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Author Topic: Malwarebytes self-start problem  (Read 960 times)
bit
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« on: July 10, 2014, 06:56:08 AM »

My box is an AMD 4400+ dual-core running Win7Pro 32-bit with 3GB ram, and it has all it can handle running Norton 360 Premium Edition, plus CryptoPrevent and one or two other anti-malware programs.
I also installed the paid version of Malwarebytes, but found that this overloaded the OS during web surfing so much that the OS began crashing with BSOD on a daily basis.
So I searched for and found how to click on the option for Malwarebytes not to auto-start with OS start-up.
That way, I could activate it as I felt it was needed and also run scans and updates, but keep it off and in reserve most of the time to avoid the BSOD.
I found that if after every BSOD I ran CCleaner and then created a new System Restore Point, my OS recovers consistently, but it's sort of a 'given' that this is pushing my luck and the OS can only take so many BSODs before it fails to reboot anyway, which fortunately hasn't happened in quite a long time now.

The problem is that even with Malwarebytes set to not auto-start with boot-up, it stays off for anywhere from 3 to 6 or 8 minutes, then self-starts anyway completely unnoticed by me and often causing system overload and a BSOD.

It's gotten to the point that I'm considering uninstalling Malwarebytes to keep it from doing that.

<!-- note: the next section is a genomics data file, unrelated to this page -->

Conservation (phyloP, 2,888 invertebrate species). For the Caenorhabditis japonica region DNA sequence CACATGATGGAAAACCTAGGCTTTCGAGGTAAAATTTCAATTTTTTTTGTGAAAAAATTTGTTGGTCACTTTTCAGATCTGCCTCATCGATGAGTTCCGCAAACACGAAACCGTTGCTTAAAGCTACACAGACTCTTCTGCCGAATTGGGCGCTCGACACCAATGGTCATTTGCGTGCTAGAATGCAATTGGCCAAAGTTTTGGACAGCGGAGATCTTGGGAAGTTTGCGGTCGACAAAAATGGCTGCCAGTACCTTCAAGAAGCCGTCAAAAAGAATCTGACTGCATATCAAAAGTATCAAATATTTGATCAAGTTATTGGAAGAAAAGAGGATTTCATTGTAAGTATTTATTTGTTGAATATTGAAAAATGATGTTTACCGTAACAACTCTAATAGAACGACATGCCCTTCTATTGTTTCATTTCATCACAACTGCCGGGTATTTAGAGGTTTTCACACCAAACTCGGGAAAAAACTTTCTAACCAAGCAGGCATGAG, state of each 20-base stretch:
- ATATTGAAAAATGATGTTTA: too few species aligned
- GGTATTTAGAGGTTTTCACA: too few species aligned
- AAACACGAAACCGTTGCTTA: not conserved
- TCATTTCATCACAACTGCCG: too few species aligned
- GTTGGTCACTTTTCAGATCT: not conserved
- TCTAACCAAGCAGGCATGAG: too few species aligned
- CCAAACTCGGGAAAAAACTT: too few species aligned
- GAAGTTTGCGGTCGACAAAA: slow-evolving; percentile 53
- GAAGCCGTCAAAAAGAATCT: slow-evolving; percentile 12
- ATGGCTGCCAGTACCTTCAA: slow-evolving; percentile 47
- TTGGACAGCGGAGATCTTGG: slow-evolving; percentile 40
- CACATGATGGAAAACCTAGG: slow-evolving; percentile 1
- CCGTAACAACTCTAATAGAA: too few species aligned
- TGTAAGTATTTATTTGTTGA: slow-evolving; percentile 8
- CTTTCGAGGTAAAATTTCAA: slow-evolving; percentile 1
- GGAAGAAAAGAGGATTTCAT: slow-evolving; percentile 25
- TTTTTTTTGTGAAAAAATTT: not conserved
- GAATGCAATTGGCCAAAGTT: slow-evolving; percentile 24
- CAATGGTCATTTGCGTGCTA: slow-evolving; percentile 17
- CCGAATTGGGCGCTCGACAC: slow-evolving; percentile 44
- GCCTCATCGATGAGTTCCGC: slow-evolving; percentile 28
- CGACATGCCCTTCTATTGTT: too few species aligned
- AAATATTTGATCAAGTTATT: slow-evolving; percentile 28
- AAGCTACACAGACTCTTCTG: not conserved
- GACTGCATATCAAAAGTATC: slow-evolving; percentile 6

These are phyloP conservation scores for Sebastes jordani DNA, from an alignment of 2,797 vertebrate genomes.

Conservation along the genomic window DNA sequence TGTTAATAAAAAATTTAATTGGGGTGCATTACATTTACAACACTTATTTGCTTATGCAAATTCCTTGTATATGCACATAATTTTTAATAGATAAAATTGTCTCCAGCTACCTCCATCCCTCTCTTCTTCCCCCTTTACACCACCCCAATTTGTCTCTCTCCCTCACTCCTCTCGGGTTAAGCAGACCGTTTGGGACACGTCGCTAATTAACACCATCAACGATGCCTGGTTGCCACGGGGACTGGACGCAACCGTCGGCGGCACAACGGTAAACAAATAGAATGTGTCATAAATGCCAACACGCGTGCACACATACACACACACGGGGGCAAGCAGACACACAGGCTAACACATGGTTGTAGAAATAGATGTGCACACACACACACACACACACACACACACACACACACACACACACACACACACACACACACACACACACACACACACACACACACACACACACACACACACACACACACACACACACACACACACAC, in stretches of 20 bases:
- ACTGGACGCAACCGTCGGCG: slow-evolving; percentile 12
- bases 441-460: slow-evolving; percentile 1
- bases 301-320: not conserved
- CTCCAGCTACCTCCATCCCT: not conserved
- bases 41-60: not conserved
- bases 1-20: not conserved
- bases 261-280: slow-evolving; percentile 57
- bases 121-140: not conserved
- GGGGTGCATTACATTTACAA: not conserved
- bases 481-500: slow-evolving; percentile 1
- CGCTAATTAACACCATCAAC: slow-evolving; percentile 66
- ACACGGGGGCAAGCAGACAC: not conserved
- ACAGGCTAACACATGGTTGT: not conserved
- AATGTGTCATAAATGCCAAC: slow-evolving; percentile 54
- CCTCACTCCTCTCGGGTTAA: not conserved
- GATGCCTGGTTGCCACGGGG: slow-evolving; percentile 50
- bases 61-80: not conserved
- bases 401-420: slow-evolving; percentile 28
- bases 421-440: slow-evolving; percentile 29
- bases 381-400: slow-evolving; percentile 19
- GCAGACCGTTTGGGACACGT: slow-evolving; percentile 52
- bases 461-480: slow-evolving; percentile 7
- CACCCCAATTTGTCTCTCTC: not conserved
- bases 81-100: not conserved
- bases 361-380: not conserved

I like Malwarebytes, and don't want to do that, and was hoping for any suggestions before I pull the plug on it?
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eleman
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« Reply #1 on: July 10, 2014, 07:00:48 AM »

It's a common problem that occurs when you do not have enough antivirus and antimalware.
Try adding a couple more, and you should have a completely unusable computer, instead of a partially messed up one.

Sorry for the sarcasm but couldn't help.
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wraith808
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« Reply #2 on: July 10, 2014, 09:09:01 AM »

It's a common problem that occurs when you do not have enough antivirus and antimalware.
Try adding a couple more, and you should have a completely unusable computer, instead of a partially messed up one.

Sorry for the sarcasm but couldn't help.

The ones that he's quoted so far are meant to be run at the same time since they cover different areas.

As far as Malwarebytes, there's a resident service that starts the app if it isn't running as a preventative against virii that shut down your protection.  In the menu it's referred to as the self-protection module.  Do you have this enabled?  And did you disable startup from within the app, or some other way?
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bit
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« Reply #3 on: July 11, 2014, 10:28:36 AM »

It's a common problem that occurs when you do not have enough antivirus and antimalware.